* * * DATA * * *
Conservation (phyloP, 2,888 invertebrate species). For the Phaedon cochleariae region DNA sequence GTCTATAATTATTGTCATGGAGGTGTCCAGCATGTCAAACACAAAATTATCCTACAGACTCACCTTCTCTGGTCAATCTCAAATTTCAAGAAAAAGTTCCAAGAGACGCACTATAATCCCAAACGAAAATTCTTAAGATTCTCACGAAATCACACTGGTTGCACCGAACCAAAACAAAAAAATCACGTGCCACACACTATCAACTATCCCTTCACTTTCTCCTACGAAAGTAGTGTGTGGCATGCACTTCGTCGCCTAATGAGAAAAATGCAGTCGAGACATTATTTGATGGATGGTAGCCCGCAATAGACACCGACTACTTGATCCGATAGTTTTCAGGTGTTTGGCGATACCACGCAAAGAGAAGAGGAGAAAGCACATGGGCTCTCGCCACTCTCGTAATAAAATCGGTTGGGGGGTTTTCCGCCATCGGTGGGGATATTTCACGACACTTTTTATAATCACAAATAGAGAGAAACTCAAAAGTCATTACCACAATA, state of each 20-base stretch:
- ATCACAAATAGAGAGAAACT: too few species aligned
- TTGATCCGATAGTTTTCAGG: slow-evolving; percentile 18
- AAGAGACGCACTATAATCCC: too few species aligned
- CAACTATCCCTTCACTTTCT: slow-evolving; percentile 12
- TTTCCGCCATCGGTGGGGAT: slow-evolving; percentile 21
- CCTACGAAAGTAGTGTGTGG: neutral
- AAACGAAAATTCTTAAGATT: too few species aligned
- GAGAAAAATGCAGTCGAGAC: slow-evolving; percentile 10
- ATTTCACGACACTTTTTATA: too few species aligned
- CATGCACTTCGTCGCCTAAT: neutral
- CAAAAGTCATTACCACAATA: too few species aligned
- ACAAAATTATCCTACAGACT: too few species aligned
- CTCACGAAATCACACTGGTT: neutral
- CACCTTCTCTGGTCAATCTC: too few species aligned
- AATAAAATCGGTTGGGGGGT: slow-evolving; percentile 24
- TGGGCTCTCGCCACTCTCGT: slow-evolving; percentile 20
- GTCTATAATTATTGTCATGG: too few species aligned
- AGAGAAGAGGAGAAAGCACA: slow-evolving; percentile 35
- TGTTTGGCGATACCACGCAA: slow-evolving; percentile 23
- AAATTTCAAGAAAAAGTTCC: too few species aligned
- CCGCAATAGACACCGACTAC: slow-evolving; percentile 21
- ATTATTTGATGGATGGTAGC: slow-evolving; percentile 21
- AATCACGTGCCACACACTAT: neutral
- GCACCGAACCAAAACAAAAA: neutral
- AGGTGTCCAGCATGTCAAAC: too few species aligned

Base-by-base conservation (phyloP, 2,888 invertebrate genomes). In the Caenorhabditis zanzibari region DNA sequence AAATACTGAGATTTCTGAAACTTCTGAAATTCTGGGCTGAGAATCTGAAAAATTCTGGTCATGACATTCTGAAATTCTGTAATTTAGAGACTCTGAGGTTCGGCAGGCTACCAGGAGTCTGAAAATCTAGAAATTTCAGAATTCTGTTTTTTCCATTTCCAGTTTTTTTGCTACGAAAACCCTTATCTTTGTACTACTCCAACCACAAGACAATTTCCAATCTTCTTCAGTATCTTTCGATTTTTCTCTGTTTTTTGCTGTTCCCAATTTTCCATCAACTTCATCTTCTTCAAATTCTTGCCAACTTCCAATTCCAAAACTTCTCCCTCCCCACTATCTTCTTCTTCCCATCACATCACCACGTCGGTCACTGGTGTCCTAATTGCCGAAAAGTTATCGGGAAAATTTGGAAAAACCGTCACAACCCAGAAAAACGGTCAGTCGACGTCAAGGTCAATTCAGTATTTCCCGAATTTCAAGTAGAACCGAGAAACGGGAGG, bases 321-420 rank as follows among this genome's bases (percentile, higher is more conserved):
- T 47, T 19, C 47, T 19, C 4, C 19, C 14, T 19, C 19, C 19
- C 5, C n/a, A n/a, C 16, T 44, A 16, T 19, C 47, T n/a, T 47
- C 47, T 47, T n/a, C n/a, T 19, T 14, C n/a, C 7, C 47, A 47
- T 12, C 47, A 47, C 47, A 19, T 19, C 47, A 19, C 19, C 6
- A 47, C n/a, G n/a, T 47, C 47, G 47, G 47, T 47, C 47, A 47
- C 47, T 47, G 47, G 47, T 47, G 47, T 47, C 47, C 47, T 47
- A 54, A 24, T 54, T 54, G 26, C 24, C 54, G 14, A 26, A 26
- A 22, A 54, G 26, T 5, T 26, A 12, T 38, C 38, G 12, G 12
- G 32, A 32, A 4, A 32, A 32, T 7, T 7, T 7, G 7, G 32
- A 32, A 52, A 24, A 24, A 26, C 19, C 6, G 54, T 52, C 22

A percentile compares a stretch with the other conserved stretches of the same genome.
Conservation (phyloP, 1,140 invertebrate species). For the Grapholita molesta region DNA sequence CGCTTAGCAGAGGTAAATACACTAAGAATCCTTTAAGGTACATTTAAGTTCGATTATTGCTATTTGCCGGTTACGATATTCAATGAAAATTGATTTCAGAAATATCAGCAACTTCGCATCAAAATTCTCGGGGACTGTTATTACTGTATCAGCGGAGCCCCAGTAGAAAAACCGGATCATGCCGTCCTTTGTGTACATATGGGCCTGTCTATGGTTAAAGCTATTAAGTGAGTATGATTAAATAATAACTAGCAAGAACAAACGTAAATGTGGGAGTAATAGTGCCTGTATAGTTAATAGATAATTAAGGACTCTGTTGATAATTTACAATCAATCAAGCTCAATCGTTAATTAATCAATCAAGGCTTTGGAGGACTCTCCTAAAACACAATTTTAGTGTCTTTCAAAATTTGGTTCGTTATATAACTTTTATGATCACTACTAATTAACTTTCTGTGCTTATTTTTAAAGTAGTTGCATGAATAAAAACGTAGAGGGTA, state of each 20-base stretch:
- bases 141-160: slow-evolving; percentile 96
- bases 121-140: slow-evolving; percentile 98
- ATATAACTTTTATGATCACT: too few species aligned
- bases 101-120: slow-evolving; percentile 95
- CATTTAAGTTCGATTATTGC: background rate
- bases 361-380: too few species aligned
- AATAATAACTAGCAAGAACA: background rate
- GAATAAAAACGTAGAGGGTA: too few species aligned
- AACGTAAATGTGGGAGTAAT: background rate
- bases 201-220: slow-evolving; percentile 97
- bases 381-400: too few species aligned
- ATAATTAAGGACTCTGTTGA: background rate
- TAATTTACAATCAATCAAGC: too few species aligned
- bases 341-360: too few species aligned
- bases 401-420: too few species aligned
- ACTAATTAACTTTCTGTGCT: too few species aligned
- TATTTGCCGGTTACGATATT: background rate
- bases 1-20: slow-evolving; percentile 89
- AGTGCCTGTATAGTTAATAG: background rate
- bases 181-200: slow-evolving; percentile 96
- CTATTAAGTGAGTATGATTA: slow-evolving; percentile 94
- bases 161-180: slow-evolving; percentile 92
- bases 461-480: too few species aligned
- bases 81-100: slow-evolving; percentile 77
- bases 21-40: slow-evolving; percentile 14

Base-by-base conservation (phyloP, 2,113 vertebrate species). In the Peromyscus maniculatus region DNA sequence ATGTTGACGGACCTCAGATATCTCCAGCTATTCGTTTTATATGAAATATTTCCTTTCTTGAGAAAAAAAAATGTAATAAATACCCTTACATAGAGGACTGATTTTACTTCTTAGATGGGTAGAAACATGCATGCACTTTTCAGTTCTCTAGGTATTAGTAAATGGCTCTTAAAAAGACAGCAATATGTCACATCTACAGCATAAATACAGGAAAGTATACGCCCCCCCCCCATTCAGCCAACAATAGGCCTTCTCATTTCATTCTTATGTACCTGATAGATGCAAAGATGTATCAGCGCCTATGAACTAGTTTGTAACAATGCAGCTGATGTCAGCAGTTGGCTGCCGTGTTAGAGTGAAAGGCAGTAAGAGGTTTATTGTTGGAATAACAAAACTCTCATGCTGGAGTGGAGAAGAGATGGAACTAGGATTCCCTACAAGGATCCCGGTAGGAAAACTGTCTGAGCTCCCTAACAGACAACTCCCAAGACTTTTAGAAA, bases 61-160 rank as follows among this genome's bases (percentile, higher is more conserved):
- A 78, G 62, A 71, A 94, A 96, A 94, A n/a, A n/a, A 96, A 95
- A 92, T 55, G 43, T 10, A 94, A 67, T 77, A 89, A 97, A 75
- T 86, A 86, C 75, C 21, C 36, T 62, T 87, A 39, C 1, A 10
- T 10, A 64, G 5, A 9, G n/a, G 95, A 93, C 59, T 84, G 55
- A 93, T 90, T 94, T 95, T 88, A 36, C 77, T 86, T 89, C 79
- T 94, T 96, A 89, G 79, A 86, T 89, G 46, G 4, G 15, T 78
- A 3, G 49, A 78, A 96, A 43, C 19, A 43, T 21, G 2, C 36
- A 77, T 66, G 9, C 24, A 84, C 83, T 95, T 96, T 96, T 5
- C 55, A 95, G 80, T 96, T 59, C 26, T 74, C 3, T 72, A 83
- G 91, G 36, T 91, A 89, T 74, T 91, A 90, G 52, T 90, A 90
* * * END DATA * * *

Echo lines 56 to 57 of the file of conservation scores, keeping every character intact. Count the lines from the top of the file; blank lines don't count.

- TATTTGCCGGTTACGATATT: background rate
- bases 1-20: slow-evolving; percentile 89